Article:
Friday, December 17, 2004


Richard Serra interview with Charlie Rose

Having been an enormous admirer and follower of Serras' work for years, I would like to share this brief interview that took place in 2002. What follows is a partial transcript of the interview. Probably only the first few minutes.

RICHARD SERRA AND CHARLIE ROSE - 2002 TRANSCRIPT of Interview at Gagosian Gallery:

Q: If I went back to the very beginning of Richard Serra's life what would be the earliest thing that I found that might suggest who he is today?

A: Uh, probably a little kid walking along the beach for a couple of miles, turning around, walking back, looking at his footprints, and being amazed that what was on his right in one direction, when he reversed himself, was now on his left, and it was completely different, and it startled him and he never got over it.

Q: He was how old?

A: Four or five.

Q: Yeah, on the beach.

A: On the beach.

Q: This is San Francisco?

A: Yes.

Q: What was it? I mean, in looking back now, even though you wouldn't have captured the profundity of it at that time.

A: I think certain things stick into your claw, or stick into your imagination, and you have a need to come to terms with them. And spacial differences, what's on your left, what's on your right, what it means to walk around a curve; looking at a convexity and looking at a concavity -- just asking fundamental questions about what you don't understand, those things have always interested me.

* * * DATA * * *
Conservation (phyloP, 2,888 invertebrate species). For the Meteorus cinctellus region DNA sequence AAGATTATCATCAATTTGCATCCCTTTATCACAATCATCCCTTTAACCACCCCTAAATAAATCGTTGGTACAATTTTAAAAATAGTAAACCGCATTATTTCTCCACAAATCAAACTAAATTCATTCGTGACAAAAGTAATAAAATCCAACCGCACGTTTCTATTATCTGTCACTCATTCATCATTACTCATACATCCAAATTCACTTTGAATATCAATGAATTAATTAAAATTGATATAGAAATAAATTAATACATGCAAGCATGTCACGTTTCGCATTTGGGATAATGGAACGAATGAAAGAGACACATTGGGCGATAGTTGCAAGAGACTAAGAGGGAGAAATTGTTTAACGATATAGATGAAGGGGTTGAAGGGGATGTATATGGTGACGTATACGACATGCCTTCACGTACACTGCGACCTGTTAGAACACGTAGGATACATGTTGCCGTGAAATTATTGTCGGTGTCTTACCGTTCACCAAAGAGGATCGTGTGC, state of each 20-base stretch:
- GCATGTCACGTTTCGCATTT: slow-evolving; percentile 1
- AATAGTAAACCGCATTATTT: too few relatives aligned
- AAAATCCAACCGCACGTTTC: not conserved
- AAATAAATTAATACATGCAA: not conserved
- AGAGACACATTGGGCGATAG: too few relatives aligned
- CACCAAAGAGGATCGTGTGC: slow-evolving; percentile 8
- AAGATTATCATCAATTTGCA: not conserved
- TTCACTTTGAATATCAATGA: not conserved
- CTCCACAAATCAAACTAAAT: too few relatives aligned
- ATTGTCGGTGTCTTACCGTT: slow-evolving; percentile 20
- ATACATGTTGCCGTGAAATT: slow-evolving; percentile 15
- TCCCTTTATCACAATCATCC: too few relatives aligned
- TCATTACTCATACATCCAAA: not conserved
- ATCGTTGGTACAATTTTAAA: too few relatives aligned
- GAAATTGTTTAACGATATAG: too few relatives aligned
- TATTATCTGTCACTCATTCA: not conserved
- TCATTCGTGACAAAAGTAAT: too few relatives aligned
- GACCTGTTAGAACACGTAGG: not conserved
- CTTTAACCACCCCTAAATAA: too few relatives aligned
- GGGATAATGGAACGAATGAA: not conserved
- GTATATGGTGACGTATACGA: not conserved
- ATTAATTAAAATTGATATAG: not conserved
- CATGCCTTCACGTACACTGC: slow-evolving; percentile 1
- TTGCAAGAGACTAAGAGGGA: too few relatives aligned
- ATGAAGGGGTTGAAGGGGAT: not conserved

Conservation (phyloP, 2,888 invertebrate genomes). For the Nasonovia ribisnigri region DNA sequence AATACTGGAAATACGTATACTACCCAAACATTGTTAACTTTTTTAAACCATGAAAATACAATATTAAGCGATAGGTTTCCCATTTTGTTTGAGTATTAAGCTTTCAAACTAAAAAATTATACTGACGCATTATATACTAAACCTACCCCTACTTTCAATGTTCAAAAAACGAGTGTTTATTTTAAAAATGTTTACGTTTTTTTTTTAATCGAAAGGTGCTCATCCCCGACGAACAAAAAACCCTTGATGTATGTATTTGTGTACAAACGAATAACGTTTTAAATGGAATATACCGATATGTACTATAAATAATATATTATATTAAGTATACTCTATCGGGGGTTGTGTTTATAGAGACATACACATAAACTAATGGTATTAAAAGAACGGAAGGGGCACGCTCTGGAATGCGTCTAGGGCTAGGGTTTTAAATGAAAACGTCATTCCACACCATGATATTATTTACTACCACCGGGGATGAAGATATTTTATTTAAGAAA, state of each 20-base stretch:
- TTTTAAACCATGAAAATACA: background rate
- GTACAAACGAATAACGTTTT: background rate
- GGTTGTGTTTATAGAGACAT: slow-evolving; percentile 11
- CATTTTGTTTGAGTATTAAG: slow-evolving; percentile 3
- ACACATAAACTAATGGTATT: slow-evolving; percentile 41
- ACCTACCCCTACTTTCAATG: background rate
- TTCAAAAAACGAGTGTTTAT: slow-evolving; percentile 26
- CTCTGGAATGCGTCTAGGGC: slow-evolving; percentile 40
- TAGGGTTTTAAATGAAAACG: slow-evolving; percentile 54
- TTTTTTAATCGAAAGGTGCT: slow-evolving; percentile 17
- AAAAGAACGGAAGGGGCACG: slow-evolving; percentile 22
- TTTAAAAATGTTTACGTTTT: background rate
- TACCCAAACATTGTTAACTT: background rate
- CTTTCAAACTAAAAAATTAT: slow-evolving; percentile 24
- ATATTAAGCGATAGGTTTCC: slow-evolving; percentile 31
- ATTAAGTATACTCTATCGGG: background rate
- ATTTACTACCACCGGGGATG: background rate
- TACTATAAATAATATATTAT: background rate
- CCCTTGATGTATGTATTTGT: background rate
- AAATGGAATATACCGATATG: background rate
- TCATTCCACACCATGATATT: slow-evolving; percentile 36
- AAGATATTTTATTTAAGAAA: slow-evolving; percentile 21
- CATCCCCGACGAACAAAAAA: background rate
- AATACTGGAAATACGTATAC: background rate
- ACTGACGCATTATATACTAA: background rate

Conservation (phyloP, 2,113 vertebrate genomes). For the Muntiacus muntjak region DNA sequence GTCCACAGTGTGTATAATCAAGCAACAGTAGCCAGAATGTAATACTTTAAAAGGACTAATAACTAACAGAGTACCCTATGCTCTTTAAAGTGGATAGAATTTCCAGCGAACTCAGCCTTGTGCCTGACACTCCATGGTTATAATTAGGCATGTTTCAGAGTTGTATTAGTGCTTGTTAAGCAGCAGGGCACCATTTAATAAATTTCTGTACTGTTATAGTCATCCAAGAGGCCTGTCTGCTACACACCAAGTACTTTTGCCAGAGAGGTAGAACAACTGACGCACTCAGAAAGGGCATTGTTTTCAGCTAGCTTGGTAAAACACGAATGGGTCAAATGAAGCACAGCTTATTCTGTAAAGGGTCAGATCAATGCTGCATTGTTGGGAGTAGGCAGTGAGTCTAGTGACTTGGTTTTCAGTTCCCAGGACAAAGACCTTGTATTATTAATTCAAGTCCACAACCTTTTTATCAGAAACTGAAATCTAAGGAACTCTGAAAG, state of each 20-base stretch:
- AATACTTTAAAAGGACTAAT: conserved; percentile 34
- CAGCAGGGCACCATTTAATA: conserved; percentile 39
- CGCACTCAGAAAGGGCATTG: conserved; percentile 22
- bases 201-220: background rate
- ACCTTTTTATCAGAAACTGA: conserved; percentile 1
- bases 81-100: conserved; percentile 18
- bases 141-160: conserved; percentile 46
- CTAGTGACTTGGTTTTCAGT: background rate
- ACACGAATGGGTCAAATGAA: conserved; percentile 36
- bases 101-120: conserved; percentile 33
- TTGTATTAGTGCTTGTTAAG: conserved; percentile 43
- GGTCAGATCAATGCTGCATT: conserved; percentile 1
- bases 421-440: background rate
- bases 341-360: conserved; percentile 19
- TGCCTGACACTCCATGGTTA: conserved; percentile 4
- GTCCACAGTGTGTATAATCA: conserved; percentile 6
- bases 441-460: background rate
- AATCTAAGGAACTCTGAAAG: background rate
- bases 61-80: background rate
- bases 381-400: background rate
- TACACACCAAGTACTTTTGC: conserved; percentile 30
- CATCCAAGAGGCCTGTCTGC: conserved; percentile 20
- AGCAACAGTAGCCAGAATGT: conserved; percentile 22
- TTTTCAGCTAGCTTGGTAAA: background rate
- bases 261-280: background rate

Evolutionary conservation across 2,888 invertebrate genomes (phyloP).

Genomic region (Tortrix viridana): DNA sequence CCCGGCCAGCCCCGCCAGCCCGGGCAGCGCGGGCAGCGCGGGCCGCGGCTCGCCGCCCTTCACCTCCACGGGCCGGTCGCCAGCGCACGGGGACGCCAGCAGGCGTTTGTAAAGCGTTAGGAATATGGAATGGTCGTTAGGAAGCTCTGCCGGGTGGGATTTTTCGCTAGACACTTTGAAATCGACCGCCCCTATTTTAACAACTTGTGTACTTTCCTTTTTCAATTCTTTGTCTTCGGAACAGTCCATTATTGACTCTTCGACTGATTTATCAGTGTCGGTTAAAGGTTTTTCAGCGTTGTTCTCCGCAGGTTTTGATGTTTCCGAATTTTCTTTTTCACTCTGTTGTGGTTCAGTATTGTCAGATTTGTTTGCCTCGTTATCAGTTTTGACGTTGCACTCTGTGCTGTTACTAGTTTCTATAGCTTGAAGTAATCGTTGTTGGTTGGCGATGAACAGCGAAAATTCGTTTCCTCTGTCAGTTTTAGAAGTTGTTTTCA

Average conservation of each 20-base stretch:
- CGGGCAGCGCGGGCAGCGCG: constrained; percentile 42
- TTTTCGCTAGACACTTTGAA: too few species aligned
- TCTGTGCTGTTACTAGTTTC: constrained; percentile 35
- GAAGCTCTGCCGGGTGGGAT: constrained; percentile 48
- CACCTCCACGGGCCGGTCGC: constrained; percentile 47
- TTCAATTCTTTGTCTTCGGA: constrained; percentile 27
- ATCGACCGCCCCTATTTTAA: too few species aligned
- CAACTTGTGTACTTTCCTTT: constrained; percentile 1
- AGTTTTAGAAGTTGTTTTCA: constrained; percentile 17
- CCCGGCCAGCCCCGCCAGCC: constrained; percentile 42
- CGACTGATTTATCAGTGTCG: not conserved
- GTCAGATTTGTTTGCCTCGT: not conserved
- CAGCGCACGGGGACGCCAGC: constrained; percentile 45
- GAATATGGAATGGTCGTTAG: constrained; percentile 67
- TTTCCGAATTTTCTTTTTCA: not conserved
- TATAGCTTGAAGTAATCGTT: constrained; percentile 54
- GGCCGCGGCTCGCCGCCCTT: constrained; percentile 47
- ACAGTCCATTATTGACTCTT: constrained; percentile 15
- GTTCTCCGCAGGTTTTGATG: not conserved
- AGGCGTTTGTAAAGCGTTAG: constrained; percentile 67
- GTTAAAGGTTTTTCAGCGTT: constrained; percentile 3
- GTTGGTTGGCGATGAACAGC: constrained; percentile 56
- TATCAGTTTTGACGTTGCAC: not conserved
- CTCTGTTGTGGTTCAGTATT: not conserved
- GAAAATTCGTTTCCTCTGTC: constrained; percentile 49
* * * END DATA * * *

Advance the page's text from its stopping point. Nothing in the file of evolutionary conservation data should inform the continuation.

Q: You are (don't be modest) are judged to be one of our best, if not our best sculptor. What's the connection between the talent you have, and what it was naturally that made you want to look at those footprints?

A: Curiosity, inquisitiveness, and I used to draw everyday, and I used to draw in order to please my parents, because my brother was taller and bigger and stronger, and in order to capture my affection of my parents, really, to compete with my brother, I would draw every night after dinner and my parents would encourage that drawing. So, drawing became for me another language, it became a language that was a kind of key into the world - it kind of mediated reality for me, so I've been drawing since I was four years old. And my parents encouraged it, and encouragement kind of breeds confidence.